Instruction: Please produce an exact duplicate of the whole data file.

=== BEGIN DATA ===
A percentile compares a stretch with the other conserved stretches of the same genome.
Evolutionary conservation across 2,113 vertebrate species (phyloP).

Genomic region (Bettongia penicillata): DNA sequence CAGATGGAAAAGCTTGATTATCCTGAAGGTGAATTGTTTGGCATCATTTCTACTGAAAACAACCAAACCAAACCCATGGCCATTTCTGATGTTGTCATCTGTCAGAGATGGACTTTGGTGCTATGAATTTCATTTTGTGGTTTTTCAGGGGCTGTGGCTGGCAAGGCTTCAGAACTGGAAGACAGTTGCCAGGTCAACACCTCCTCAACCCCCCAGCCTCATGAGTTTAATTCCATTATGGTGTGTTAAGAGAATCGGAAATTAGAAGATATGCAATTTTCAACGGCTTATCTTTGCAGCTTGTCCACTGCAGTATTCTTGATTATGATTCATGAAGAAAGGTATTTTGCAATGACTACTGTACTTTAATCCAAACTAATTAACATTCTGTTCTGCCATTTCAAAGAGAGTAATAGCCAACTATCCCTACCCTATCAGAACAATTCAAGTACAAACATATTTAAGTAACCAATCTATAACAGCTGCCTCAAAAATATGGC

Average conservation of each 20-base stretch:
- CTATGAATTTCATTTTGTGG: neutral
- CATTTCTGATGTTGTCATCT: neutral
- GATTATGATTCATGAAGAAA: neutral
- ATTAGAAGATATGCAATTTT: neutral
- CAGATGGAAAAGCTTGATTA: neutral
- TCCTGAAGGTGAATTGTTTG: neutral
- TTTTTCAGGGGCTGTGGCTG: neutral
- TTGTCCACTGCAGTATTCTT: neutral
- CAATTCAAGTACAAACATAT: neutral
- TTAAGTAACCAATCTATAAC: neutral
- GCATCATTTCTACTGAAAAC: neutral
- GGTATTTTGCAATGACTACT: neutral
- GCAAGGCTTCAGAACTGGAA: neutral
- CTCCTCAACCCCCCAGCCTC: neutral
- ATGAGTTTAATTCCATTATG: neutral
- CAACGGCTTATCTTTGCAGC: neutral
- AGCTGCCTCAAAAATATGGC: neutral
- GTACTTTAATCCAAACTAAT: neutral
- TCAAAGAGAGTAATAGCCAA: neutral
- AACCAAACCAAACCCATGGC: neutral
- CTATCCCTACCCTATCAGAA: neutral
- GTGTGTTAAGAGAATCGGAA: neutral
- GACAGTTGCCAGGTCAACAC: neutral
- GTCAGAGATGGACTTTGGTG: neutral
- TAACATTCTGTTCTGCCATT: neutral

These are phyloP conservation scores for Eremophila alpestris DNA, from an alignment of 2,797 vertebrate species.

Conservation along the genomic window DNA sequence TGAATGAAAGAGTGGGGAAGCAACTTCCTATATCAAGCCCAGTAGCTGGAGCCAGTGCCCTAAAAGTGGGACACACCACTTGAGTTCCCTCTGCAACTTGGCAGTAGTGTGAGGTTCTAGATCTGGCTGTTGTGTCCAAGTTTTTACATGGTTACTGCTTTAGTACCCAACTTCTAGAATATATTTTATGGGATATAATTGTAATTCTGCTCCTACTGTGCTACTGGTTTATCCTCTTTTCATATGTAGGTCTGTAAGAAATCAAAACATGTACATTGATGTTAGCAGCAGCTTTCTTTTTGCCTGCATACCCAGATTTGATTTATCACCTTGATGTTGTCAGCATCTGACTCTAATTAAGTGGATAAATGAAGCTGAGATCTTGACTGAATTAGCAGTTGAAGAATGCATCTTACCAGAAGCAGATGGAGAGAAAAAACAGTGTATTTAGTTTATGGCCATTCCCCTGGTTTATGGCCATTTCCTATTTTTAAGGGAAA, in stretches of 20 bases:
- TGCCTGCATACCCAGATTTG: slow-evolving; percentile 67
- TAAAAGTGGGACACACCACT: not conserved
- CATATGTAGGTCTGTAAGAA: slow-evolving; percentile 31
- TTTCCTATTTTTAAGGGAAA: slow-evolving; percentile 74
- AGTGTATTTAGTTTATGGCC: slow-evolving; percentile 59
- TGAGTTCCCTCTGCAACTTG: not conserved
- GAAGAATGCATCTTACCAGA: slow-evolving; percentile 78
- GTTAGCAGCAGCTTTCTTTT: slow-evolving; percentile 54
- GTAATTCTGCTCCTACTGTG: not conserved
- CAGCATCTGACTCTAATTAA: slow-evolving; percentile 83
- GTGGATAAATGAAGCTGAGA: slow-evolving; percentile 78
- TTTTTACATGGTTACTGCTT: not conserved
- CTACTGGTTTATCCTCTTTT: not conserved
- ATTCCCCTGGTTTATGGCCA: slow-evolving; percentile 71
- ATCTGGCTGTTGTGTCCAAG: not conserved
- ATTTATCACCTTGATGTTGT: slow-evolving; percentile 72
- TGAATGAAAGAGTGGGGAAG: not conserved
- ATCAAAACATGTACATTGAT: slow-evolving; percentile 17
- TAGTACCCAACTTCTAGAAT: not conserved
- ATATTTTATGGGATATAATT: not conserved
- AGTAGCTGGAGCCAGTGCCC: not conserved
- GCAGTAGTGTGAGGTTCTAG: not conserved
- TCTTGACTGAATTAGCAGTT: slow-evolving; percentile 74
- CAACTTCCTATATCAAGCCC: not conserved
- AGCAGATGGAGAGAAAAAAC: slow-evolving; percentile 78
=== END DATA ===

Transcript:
A percentile compares a stretch with the other conserved stretches of the same genome.
Evolutionary conservation across 2,113 vertebrate species (phyloP).

Genomic region (Bettongia penicillata): DNA sequence CAGATGGAAAAGCTTGATTATCCTGAAGGTGAATTGTTTGGCATCATTTCTACTGAAAACAACCAAACCAAACCCATGGCCATTTCTGATGTTGTCATCTGTCAGAGATGGACTTTGGTGCTATGAATTTCATTTTGTGGTTTTTCAGGGGCTGTGGCTGGCAAGGCTTCAGAACTGGAAGACAGTTGCCAGGTCAACACCTCCTCAACCCCCCAGCCTCATGAGTTTAATTCCATTATGGTGTGTTAAGAGAATCGGAAATTAGAAGATATGCAATTTTCAACGGCTTATCTTTGCAGCTTGTCCACTGCAGTATTCTTGATTATGATTCATGAAGAAAGGTATTTTGCAATGACTACTGTACTTTAATCCAAACTAATTAACATTCTGTTCTGCCATTTCAAAGAGAGTAATAGCCAACTATCCCTACCCTATCAGAACAATTCAAGTACAAACATATTTAAGTAACCAATCTATAACAGCTGCCTCAAAAATATGGC

Average conservation of each 20-base stretch:
- CTATGAATTTCATTTTGTGG: neutral
- CATTTCTGATGTTGTCATCT: neutral
- GATTATGATTCATGAAGAAA: neutral
- ATTAGAAGATATGCAATTTT: neutral
- CAGATGGAAAAGCTTGATTA: neutral
- TCCTGAAGGTGAATTGTTTG: neutral
- TTTTTCAGGGGCTGTGGCTG: neutral
- TTGTCCACTGCAGTATTCTT: neutral
- CAATTCAAGTACAAACATAT: neutral
- TTAAGTAACCAATCTATAAC: neutral
- GCATCATTTCTACTGAAAAC: neutral
- GGTATTTTGCAATGACTACT: neutral
- GCAAGGCTTCAGAACTGGAA: neutral
- CTCCTCAACCCCCCAGCCTC: neutral
- ATGAGTTTAATTCCATTATG: neutral
- CAACGGCTTATCTTTGCAGC: neutral
- AGCTGCCTCAAAAATATGGC: neutral
- GTACTTTAATCCAAACTAAT: neutral
- TCAAAGAGAGTAATAGCCAA: neutral
- AACCAAACCAAACCCATGGC: neutral
- CTATCCCTACCCTATCAGAA: neutral
- GTGTGTTAAGAGAATCGGAA: neutral
- GACAGTTGCCAGGTCAACAC: neutral
- GTCAGAGATGGACTTTGGTG: neutral
- TAACATTCTGTTCTGCCATT: neutral

These are phyloP conservation scores for Eremophila alpestris DNA, from an alignment of 2,797 vertebrate species.

Conservation along the genomic window DNA sequence TGAATGAAAGAGTGGGGAAGCAACTTCCTATATCAAGCCCAGTAGCTGGAGCCAGTGCCCTAAAAGTGGGACACACCACTTGAGTTCCCTCTGCAACTTGGCAGTAGTGTGAGGTTCTAGATCTGGCTGTTGTGTCCAAGTTTTTACATGGTTACTGCTTTAGTACCCAACTTCTAGAATATATTTTATGGGATATAATTGTAATTCTGCTCCTACTGTGCTACTGGTTTATCCTCTTTTCATATGTAGGTCTGTAAGAAATCAAAACATGTACATTGATGTTAGCAGCAGCTTTCTTTTTGCCTGCATACCCAGATTTGATTTATCACCTTGATGTTGTCAGCATCTGACTCTAATTAAGTGGATAAATGAAGCTGAGATCTTGACTGAATTAGCAGTTGAAGAATGCATCTTACCAGAAGCAGATGGAGAGAAAAAACAGTGTATTTAGTTTATGGCCATTCCCCTGGTTTATGGCCATTTCCTATTTTTAAGGGAAA, in stretches of 20 bases:
- TGCCTGCATACCCAGATTTG: slow-evolving; percentile 67
- TAAAAGTGGGACACACCACT: not conserved
- CATATGTAGGTCTGTAAGAA: slow-evolving; percentile 31
- TTTCCTATTTTTAAGGGAAA: slow-evolving; percentile 74
- AGTGTATTTAGTTTATGGCC: slow-evolving; percentile 59
- TGAGTTCCCTCTGCAACTTG: not conserved
- GAAGAATGCATCTTACCAGA: slow-evolving; percentile 78
- GTTAGCAGCAGCTTTCTTTT: slow-evolving; percentile 54
- GTAATTCTGCTCCTACTGTG: not conserved
- CAGCATCTGACTCTAATTAA: slow-evolving; percentile 83
- GTGGATAAATGAAGCTGAGA: slow-evolving; percentile 78
- TTTTTACATGGTTACTGCTT: not conserved
- CTACTGGTTTATCCTCTTTT: not conserved
- ATTCCCCTGGTTTATGGCCA: slow-evolving; percentile 71
- ATCTGGCTGTTGTGTCCAAG: not conserved
- ATTTATCACCTTGATGTTGT: slow-evolving; percentile 72
- TGAATGAAAGAGTGGGGAAG: not conserved
- ATCAAAACATGTACATTGAT: slow-evolving; percentile 17
- TAGTACCCAACTTCTAGAAT: not conserved
- ATATTTTATGGGATATAATT: not conserved
- AGTAGCTGGAGCCAGTGCCC: not conserved
- GCAGTAGTGTGAGGTTCTAG: not conserved
- TCTTGACTGAATTAGCAGTT: slow-evolving; percentile 74
- CAACTTCCTATATCAAGCCC: not conserved
- AGCAGATGGAGAGAAAAAAC: slow-evolving; percentile 78